At his daily briefing on 13 July, US State Department spokesman Mark Toner learned about the appointment of Boris Johnson as foreign secretary – on camera. When the reporter who had informed him continued, asking “how do you think this will affect, if it will affect at all, the US/British relationship in the diplomatic area..?” Toner struggled to contain an uncomfortable grin, before very noticeably having to force a poker face to answer the question.
More telling than Toner’s seemingly stifled laugh, though, was the phrasing he used to describe their duty to work together, no matter whether the appointment was fitting or not. Toner continued:
We’re always going to be able to work with the British, no matter who is occupying the role of Foreign Secretary […] We congratulate Foreign Secretary Hammond in his new role, and we look forward to, uh, engaging with Boris Johnson.
Subtly acknowledging the significance of Boris as a ‘character’, he admitted:
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This is something, frankly, that goes beyond a relationship, that goes beyond personalities.
That Johnson’s sensationalist personality is the first thing anyone thinks of when he is discussed doesn’t bode well for his new role. First and foremost the foreign secretary is a diplomat, not only creating and sustaining healthy relationships, but also managing incredibly sensitive situations which require exquisite precision, judgement and tact.
But more important is the strategy and security role of the foreign secretary, and their influential position as a policy maker. Johnson is tasked with a job that is pivotal, and highly volatile.
That much of Boris’ sensationalism has centered around his various incompetences, racist comments and cosmopolitan gaffes is, then, not only generally troubling. It’s very specifically dangerous in his new position; the harrumphing, chummy performance is a blindside for far more important issues. It’s bad enough to write a column advocating the return of British colonialism in Africa – it’s worse when you bring that ignorance and carefree tyrannical attitude into a situation where you might be discussing military action and complex, long-held, culturally specific crises.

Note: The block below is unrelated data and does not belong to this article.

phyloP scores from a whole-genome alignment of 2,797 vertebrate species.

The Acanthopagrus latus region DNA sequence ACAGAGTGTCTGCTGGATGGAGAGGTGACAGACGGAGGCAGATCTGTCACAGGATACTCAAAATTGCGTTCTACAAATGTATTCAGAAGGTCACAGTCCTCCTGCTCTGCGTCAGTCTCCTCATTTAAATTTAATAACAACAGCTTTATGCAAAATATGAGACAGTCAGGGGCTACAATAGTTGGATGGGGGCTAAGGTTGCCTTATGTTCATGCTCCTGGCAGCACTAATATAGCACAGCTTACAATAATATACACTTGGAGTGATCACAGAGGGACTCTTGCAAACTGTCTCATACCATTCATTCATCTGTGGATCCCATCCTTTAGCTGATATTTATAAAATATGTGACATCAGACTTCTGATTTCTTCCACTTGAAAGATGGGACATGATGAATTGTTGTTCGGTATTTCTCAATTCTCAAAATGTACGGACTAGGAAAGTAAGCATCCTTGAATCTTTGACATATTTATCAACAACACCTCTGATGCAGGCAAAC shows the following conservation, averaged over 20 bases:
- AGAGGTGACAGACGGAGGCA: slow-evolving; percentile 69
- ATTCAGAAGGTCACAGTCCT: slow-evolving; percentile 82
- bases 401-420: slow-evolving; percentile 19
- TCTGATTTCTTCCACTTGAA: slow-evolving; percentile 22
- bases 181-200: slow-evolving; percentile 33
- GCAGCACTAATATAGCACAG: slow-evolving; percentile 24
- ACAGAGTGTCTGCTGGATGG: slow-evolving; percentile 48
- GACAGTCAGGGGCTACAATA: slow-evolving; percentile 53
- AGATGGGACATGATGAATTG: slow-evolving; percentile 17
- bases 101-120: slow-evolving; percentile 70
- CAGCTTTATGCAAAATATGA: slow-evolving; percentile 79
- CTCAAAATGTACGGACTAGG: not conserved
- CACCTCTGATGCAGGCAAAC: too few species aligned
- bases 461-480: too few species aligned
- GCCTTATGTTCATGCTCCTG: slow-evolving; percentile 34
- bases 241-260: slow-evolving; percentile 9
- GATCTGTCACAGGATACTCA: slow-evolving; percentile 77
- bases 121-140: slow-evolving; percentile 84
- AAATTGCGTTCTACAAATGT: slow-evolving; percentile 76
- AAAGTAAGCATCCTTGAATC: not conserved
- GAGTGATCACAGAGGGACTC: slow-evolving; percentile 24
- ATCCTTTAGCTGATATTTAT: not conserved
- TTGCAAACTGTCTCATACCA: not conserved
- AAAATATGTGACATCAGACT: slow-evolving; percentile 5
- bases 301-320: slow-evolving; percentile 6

Other reactions around the world have been similar.
The Washington Post noted that Boris has previously praised Syrian dictator Bashar al-Assad, currently continuing the campaign of violence on his citizens that has killed so many, and forced even more to flee to Europe. The former Prime Minister of Sweden tweeted that he feared it was not a joke.
In the UK, the reaction of Angela Eagle was also caught on camera, as she learned of Boris’ appointment.
How telling that while everyone in the room laughs at her reaction, she returns to face the audience looking terrified. There’s not a trace of amusement at the thought of ‘bumbling Boris’ being accountable for diplomatic and military decisions from the MP.
There is a real, and necessary, desire to get away from personality politics – especially in the current, draining leadership vacuum. But this is one instance in which the politican’s personality is at the forefront of their ability to enhance or destroy lives.
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